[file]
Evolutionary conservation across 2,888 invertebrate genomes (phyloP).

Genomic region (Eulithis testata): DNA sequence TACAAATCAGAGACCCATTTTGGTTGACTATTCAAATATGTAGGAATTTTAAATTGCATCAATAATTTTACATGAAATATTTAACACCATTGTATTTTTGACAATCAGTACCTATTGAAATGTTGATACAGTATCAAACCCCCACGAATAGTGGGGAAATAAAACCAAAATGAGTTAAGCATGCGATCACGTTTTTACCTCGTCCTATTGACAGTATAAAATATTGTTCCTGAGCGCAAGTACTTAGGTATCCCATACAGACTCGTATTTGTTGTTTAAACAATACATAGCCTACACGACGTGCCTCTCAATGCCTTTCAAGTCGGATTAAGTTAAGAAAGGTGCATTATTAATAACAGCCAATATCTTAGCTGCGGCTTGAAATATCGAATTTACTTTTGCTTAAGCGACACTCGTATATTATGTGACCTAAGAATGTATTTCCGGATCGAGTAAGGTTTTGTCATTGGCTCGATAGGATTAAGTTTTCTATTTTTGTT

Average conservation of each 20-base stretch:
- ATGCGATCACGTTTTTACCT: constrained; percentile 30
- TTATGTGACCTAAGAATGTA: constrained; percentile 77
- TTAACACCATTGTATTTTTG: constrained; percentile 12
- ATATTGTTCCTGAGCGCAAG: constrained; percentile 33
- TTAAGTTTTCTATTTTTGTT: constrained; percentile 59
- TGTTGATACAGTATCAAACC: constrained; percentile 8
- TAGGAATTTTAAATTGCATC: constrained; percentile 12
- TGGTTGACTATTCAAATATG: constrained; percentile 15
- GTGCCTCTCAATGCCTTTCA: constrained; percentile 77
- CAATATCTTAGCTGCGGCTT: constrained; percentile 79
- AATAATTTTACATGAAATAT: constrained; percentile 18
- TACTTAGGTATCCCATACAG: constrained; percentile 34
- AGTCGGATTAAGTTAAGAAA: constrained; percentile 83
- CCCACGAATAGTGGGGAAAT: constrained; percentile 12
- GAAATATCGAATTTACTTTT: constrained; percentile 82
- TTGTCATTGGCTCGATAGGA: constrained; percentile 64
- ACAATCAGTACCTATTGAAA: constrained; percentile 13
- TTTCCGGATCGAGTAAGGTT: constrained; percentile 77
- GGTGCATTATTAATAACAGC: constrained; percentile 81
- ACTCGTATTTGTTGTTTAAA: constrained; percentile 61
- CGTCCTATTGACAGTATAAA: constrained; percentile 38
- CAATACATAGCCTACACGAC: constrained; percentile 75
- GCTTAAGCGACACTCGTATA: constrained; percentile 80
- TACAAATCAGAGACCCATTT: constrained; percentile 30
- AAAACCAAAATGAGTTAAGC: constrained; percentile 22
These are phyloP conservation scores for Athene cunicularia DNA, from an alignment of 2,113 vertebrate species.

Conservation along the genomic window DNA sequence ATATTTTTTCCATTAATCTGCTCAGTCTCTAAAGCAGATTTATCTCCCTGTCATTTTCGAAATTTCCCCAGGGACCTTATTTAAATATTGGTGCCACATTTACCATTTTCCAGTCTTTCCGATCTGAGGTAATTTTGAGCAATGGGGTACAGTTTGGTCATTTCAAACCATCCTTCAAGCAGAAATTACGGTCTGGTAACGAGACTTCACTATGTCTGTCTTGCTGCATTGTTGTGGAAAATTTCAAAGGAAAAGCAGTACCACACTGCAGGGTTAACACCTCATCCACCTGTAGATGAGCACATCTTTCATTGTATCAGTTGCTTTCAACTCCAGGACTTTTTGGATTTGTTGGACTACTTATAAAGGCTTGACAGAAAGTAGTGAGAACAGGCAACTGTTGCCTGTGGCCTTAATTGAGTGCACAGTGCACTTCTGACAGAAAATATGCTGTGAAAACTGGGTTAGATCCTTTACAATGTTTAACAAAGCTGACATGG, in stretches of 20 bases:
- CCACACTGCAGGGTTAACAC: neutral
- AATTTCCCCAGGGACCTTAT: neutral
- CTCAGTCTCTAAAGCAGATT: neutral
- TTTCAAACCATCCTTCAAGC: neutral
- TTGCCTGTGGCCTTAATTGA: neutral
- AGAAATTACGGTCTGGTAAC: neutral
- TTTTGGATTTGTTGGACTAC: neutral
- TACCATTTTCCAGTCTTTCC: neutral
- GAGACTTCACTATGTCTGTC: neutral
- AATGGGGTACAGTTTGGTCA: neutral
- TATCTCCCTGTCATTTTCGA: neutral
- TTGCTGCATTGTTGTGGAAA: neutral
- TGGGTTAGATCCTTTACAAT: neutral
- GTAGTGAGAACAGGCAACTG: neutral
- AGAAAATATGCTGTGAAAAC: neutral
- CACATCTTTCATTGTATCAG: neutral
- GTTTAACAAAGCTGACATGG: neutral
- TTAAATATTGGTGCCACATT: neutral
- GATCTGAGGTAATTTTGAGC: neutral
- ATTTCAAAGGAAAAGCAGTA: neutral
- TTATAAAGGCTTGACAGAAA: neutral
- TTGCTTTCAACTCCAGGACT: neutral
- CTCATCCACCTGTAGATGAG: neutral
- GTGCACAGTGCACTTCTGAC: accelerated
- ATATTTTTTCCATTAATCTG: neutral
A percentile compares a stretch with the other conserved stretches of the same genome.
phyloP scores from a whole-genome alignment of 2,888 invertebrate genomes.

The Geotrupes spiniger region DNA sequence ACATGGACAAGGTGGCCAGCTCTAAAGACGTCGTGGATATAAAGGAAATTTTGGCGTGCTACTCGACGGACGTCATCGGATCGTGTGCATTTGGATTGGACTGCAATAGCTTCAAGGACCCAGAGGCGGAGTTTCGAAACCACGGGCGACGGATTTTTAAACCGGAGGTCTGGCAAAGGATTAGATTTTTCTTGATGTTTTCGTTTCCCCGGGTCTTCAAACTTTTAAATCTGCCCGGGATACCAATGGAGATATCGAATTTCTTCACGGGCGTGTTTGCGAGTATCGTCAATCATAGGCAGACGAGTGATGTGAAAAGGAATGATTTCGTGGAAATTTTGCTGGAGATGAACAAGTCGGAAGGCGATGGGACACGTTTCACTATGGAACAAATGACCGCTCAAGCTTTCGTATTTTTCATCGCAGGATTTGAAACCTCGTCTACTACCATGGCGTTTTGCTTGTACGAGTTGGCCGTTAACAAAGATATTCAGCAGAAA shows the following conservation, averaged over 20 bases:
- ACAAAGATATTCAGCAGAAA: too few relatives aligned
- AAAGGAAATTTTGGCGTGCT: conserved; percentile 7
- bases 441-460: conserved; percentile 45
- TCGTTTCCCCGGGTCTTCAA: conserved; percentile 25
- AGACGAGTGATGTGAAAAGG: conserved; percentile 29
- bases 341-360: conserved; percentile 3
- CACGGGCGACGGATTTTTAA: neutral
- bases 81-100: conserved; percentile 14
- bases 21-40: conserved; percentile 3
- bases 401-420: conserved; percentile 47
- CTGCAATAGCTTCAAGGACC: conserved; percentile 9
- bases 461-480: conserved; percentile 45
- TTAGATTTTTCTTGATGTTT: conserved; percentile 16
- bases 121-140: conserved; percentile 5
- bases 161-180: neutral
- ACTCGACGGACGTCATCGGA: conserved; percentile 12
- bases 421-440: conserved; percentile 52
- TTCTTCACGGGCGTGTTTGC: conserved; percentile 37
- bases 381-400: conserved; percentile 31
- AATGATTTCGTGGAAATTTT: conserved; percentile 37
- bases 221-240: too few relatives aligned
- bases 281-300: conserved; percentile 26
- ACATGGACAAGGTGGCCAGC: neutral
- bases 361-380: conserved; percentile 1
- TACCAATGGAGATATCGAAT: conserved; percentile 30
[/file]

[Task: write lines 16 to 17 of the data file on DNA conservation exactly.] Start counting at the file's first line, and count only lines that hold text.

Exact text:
- AGTCGGATTAAGTTAAGAAA: constrained; percentile 83
- CCCACGAATAGTGGGGAAAT: constrained; percentile 12